|Vehicle:||1970 Lotus Europa S2|
|Number Produced:||3,615 (including 865 U.S.-spec cars)|
|Original List Price:||$4,295|
|Engine Number Location:||Stamped on a metal plate secured to the left side of the block, above the starter and below the combination intake/exhaust manifold|
|Club Info:||Lotus Ltd.|
|Alternatives:||1967 TVR Tuscan, 1968 Marcos Mantis XP, Formula Vee kit|
This car, Lot 70, sold for $17,600, including buyer’s premium, at Barrett-Jackson’s Las Vegas sale on September 26, 2013.
If you look up “acquired taste” in an English phrase book, there’s probably a picture of a Lotus Europa there to illustrate the concept. They’re not for everyone, but the more you know about them, the more you will likely respect them — even if you never fall in love with their looks.
Light, spartan and fast
The Europa was introduced in December 1966 as a 1,300-pound, mid-engined club racer to replace the Lotus 7. Although it was very different from the 7, it was alike in its no-compromise approach to sports-car design. This was Colin Chapman’s first mid-engine road car, and the name gave a not-too-subtle hint of its target market. Some examples were even badged “Europe” when sent to places where the name Europa was already in use.
Following Chapman’s famous dictum to “simplicate, then add lightness,” the Europa had fixed side windows (soon replaced with removable clip-ins), non-adjustable seats, and no door panels. The center-beam steel chassis carried the glued-on fiberglass body shell that was molded of a single piece with the doors, a hood and an engine cover attached. After just a few hundred were made, several small modifications addressed some of the more grievous inconveniences.
In April 1968, the S2 was introduced to further address complaints.
The S2 gained 266 pounds but was still a featherweight. It retained the same 1,470-cc Renault 16 overhead-valve, all-alloy 4-cylinder engine as the S1, and beginning in 1969, the United States got a version with 1,565-cc capacity to offset power-robbing emissions controls.
Both versions produced about 80 horsepower. The S2 also sported electric windows, adjustable seats and a new interior that even included a polished wood fascia. Very importantly, the body was no longer resin-bonded to the frame. It was now bolted on, which made repairs much easier. U.S.-bound cars also got body, chassis, and suspension modifications to comply with D.O.T. standards, mostly for the sake of raising the headlights.
Getting in and out
Admonishments to try one on for size before buying are well founded, and although interior space is an issue for some, the real limiting factor is not so much the interior space as it is ingress and egress.
If you think of the old newsreels of technicians helping John Glenn into his Mercury space capsule, you begin to get the picture. Once inside, the driving position lives up to the car’s original intent as a club racer, as the driver is reclined with arms and legs nearly fully extended to reach the controls.
Another major consideration is the lack of rearward vision. The “bread van” body design includes what could be called the world’s biggest C-pillars, and that, combined with the narrow rear window just above the long engine cover, creates a blind spot big enough to conceal a Nimitz-class supercarrier or an unnoticed police cruiser pacing you over your right shoulder.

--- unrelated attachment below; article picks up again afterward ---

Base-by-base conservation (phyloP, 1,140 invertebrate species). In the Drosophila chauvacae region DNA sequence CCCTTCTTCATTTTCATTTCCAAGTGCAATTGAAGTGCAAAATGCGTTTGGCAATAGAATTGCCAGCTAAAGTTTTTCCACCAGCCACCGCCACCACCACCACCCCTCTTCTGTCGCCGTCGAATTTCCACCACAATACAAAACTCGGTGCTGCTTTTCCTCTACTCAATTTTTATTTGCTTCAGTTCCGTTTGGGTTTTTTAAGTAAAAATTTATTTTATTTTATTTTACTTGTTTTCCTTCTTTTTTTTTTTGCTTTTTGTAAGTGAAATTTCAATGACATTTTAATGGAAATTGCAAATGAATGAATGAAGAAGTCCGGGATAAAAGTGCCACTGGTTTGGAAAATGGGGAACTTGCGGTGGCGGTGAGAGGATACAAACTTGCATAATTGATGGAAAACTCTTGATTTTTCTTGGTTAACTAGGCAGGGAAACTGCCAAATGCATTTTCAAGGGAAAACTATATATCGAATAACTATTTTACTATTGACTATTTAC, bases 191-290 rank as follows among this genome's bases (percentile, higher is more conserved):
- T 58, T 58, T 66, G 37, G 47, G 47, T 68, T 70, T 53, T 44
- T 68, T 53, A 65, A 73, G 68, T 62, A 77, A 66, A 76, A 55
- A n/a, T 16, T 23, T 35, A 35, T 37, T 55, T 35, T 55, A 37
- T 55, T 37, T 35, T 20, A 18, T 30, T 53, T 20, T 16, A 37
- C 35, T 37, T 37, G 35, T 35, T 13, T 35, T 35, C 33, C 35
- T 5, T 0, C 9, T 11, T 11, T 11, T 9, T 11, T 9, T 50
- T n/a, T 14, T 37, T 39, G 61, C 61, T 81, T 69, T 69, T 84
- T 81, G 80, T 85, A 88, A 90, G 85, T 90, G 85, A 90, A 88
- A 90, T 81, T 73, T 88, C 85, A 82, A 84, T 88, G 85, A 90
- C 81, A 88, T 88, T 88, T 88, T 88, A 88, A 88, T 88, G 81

This is one car whose drivers really use the side mirrors, and those with claustrophobia need not apply.
If the looks or the specs of the Europa still don’t suggest an impressive car, it’s likely that you haven’t driven one. All the quirks and discomfort are easily forgiven when you pass 4,000 rpm in 3rd gear.
These are street-legal race cars. The balance and handling from the steel backbone chassis, mid-engine location, and all-independent coil-spring suspension — combined with the famous Chapman lightness — produce a car that drives like, well, a race car.
Testers of the day described the handling as the nearest thing to a road-going Formula car. You don’t sit in a Europa; you strap it on and it carries you like a flying carpet.
Yet another surprising feature of the S2 is the fuel economy. A light foot can result in 50 mpg, and even spirited driving produces figures in the mid-30 mpg range.
This particular example appears to have the engine cover from a later, Twin Cam Europa. The engine cover has only two openings (an S2 should have four) and the rear badge is centered above the lock (on the S2 it was located on the lower right corner of the engine cover).
It is also missing the side badges and reflectors. Further, the exhaust exits under the rear as opposed to the original configuration, where it exits through a rear grille opening beside the left taillight cluster.
A hard-to-find, fragile car
Nitpicks aside, one of the determinants of a vintage car’s value is its rarity, but there are several reasons why a car may be rare. One reason is because they made few of them. Another reason might be because they sold few of them. Yet another reason might be because few have survived. All of these reasons apply in some degree to the Europa.
Consider that another word for lightweight is flimsy, and these fragile cars have the structural integrity of a piñata — and nearly the same survival rate.
Another determinant of value is condition, and given the cost of restoration combined with their limited appeal, it is unusual to find a Europa. It is especially difficult to find a car like this one, which has benefited from a really complete makeover that likely cost twice the $17,600 sales price. Therefore, we can call this Europa very well bought. ♦
(Introductory description courtesy of Barrett-Jackson.)